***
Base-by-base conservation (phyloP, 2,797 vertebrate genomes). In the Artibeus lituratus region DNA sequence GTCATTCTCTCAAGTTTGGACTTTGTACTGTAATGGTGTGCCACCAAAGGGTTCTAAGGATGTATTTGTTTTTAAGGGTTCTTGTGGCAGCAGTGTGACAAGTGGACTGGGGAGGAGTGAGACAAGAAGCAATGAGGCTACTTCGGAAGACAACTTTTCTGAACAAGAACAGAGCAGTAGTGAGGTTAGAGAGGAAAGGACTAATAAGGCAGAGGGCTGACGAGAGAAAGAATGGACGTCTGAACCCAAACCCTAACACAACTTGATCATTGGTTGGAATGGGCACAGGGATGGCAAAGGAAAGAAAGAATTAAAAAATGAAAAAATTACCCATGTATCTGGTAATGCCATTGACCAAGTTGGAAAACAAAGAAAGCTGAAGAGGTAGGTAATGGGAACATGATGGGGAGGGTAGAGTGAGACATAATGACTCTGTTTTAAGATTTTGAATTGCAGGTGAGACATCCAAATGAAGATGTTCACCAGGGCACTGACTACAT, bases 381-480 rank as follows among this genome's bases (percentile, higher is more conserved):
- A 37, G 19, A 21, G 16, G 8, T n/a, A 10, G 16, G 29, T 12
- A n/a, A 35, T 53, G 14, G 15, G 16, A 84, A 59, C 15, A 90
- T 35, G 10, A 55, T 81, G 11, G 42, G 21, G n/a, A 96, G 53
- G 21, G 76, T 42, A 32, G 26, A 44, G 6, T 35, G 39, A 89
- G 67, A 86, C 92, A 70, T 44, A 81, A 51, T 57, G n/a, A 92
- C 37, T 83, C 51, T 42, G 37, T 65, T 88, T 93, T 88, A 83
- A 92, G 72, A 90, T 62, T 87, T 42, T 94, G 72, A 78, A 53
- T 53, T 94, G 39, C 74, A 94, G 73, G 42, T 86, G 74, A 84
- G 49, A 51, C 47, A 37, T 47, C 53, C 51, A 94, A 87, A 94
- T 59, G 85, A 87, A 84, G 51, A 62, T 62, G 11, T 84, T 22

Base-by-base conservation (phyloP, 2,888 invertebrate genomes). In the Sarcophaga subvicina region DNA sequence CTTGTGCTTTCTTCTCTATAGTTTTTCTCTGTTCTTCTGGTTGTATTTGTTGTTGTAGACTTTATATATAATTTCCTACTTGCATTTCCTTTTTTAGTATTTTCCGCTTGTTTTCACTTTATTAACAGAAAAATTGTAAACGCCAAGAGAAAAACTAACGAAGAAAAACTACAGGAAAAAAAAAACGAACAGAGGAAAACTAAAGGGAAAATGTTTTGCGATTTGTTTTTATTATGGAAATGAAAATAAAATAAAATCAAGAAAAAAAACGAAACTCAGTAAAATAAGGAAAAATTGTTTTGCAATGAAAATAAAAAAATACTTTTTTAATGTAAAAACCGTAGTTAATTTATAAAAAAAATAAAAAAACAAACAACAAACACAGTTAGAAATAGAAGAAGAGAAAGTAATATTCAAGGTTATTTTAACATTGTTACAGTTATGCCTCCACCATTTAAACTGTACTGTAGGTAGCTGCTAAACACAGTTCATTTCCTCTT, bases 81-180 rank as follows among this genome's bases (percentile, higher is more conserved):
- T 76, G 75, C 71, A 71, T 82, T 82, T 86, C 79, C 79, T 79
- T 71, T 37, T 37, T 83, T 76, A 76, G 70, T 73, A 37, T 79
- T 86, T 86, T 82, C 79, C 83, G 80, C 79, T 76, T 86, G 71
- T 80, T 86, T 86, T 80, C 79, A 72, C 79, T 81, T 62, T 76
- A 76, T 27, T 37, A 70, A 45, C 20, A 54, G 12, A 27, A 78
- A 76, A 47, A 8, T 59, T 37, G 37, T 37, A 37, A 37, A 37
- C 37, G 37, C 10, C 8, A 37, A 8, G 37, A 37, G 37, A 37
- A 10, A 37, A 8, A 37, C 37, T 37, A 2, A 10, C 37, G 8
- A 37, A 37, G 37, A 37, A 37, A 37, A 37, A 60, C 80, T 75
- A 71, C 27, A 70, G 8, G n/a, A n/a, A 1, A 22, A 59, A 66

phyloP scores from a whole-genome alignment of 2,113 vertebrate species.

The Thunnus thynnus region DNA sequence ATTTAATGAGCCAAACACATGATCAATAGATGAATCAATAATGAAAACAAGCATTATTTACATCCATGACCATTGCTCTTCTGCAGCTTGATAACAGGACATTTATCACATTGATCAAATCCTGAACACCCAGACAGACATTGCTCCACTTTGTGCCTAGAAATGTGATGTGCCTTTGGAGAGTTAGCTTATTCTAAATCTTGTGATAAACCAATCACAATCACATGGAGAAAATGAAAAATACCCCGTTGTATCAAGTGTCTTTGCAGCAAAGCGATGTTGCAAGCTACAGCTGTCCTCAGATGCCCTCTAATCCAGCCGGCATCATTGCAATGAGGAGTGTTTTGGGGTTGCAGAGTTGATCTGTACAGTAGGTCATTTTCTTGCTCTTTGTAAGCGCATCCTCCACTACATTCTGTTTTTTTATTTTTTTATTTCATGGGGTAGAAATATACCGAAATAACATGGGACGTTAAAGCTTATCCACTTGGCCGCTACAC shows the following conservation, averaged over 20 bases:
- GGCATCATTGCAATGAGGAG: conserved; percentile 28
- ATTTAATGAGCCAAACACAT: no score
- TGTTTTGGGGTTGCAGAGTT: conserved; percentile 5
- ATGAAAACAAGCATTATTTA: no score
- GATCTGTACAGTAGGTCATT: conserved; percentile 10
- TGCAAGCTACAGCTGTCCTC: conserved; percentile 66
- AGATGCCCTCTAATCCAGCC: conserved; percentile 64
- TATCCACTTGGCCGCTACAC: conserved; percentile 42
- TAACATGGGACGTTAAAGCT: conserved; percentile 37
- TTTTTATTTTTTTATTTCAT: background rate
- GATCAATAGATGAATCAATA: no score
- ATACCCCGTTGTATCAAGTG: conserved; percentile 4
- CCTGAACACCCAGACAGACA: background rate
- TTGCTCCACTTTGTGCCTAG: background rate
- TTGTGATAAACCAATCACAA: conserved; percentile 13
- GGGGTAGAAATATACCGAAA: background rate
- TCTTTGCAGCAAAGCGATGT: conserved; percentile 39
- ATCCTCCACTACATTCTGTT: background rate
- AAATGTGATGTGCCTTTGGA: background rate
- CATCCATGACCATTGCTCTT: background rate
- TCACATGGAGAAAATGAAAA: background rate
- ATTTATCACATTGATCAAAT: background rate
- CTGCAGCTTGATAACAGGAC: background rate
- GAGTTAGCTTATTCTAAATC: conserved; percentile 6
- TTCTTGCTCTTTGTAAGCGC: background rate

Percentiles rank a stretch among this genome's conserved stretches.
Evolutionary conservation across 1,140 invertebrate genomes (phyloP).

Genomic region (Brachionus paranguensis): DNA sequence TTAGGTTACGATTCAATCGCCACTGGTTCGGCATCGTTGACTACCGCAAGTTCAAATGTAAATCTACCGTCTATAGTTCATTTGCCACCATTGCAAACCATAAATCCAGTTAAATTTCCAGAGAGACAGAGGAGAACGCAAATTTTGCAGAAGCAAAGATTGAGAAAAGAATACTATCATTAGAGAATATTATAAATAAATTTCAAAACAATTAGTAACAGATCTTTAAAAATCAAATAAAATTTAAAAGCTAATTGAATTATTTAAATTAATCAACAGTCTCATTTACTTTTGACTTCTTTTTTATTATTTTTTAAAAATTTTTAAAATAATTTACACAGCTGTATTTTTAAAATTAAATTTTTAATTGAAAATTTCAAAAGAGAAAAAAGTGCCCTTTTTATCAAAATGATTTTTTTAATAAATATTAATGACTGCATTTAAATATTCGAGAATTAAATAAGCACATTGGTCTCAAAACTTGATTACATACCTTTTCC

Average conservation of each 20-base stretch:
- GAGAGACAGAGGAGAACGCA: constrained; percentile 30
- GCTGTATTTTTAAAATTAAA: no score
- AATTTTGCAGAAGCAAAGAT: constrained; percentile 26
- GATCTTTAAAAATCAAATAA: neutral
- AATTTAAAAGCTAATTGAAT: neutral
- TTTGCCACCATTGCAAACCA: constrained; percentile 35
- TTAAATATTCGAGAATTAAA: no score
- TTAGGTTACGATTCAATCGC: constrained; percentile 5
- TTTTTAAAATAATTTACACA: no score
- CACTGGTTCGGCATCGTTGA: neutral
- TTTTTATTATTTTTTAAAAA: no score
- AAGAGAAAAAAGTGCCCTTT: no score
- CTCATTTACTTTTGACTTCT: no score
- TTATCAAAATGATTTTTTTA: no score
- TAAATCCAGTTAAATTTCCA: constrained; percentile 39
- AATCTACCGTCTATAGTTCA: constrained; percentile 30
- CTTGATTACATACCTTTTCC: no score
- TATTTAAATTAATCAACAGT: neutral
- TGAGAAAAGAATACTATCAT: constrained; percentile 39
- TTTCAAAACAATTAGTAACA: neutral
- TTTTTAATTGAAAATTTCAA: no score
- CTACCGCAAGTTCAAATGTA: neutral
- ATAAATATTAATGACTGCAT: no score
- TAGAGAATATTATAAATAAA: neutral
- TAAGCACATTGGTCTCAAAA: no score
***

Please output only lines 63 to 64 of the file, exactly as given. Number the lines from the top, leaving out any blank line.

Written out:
- CACTGGTTCGGCATCGTTGA: neutral
- TTTTTATTATTTTTTAAAAA: no score